There are many times as students when we are encouraged to reach out of our school boundaries and engage in other learning opportunities. As a nursing student this can seem daunting when you have 3 essays, a reflective journal, 2 pre-clinicals and a midterm to study for. In my first 2 years here at Nipissing these were the tasks and assignments I was mainly focused on and would only consider other opportunities in my summers off. This has changed however now that I am in third year!
In October I had the pleasure of representing Nipissing and the Registered Nurses Association of Ontario (RNAO) at the annual two day Health Quality Ontario Conference. Over my two days at the conference I engaged in a variety of plenary talks, workshops and networking. Topics that were discussed included the digitization of the patient care setting, finding joy in the work you do, First Nations care, and the Second Victim Impact and the prevalence of Post Traumatic Stress Disorder (PTSD) in our care provider population.
Within the workshop focused on the Second Victim Impact and PTSD in our care providers population, I had a light bulb moment – one of those moments where you feel like you have just come up with an idea that is going to change the world. It occurred to me that as student nurses we aren’t always taught about being proactive about our mental health and dealing with the things we see. As part of a Health Quality Ontario initiative, Change Day Ontario, I made a pledge to start a discussion on the topic at Nipissing.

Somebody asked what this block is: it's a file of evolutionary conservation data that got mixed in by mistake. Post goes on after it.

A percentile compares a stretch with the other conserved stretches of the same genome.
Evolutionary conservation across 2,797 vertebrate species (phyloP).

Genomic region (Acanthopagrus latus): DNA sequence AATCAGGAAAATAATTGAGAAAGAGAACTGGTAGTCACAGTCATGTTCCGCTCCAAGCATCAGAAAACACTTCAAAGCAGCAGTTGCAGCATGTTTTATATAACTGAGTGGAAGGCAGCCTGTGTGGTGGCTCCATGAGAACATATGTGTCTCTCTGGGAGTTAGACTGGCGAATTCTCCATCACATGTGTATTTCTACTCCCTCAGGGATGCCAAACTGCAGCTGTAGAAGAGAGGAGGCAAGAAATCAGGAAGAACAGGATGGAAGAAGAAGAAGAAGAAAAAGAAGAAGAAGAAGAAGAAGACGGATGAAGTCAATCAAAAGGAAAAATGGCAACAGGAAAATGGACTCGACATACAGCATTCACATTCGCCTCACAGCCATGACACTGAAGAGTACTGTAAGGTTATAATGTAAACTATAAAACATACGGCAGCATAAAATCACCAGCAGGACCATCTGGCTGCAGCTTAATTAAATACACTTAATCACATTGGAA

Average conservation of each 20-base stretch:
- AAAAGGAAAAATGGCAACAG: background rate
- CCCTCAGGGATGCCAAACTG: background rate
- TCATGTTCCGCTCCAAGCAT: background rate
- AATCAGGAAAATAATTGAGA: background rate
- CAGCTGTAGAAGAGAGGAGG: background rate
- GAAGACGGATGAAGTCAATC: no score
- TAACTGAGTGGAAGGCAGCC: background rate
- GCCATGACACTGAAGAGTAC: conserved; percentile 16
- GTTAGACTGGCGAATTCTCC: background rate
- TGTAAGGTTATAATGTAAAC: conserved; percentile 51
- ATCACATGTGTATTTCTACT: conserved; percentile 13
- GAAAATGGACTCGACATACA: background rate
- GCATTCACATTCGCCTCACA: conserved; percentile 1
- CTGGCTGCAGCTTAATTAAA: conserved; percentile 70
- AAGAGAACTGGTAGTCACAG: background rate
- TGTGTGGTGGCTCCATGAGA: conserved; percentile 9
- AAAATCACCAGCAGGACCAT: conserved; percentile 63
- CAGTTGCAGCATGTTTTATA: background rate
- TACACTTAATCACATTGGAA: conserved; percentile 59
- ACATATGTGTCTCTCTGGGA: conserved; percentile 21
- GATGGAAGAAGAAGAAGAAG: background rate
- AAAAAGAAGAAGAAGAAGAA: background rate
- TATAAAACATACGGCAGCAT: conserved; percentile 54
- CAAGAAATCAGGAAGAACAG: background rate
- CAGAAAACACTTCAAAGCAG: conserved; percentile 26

I am proud to say that as I am writing this there is the beginnings of what will be an impactful conversation among our nursing students and faculty about what we can do to prepare our future care providers of tomorrow, today!
It is important as a student that you feel like you are able to influence change and be a leader within your school. As a student who in high school was very much involved in student government and different initiatives coming to university felt like that was all going to change. At Nipissing, this is not the case and there are always an incredible amount of clubs, councils and teams that are eager to have new members and faculty to are always open to listen. In the School of Nursing, there is always someones door open to help guide and support our healers of tomorrow!